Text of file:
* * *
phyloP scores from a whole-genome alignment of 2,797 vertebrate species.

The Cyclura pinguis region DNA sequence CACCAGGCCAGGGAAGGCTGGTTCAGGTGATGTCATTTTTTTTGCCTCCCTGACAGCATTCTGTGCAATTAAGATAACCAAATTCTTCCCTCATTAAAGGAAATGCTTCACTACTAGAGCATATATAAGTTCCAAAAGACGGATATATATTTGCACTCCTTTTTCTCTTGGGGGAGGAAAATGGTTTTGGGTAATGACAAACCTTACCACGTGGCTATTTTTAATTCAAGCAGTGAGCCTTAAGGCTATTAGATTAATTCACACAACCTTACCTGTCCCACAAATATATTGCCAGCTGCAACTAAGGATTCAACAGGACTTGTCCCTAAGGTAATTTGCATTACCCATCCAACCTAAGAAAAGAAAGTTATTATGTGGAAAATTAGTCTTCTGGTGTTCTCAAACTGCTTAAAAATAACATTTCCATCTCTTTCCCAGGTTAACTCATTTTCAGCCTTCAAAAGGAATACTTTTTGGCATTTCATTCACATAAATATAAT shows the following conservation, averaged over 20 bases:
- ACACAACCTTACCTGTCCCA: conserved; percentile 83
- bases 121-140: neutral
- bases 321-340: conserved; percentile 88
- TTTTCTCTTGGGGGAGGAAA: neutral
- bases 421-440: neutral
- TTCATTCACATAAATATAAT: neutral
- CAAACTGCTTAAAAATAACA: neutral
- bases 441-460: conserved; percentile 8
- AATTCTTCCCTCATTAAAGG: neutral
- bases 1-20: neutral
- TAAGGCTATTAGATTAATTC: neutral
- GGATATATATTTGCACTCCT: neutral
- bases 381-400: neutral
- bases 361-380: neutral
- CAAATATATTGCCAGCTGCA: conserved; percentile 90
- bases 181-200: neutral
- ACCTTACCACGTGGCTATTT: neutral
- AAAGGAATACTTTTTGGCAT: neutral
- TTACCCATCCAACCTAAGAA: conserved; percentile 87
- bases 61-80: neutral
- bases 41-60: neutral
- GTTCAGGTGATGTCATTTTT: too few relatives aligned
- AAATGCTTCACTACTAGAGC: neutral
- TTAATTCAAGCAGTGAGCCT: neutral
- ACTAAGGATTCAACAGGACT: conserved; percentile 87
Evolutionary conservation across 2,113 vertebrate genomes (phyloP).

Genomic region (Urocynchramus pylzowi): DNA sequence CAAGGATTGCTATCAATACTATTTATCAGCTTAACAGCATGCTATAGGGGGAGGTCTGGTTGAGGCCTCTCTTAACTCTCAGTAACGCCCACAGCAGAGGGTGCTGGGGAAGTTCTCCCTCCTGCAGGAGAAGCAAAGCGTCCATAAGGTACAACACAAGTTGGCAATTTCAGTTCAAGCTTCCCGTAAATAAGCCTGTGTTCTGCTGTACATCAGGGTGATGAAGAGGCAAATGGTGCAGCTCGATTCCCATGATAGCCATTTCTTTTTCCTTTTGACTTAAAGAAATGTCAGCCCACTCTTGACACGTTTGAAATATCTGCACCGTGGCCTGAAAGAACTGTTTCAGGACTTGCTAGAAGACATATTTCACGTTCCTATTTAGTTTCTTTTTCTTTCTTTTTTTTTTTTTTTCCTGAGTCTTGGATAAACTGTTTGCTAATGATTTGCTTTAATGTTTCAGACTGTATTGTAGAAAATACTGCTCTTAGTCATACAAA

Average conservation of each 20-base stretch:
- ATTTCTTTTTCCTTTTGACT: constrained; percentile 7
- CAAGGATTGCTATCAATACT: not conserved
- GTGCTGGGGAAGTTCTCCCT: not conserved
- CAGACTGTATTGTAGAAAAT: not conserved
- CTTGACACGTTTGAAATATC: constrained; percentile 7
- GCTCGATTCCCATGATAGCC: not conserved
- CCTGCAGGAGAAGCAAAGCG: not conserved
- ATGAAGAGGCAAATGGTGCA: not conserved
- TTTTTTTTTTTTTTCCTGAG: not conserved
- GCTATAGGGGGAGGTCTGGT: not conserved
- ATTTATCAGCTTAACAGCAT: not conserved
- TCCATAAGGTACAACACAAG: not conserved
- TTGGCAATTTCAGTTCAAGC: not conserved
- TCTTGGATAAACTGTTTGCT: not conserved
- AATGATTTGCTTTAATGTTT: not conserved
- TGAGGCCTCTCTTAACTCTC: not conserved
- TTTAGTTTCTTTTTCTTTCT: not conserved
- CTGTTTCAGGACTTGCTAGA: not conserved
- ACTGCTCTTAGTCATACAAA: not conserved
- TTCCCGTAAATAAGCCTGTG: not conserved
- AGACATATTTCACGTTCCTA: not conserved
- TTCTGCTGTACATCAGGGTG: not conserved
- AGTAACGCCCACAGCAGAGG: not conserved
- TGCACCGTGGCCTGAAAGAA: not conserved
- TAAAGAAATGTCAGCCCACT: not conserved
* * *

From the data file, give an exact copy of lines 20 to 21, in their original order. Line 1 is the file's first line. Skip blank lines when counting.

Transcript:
- AAAGGAATACTTTTTGGCAT: neutral
- TTACCCATCCAACCTAAGAA: conserved; percentile 87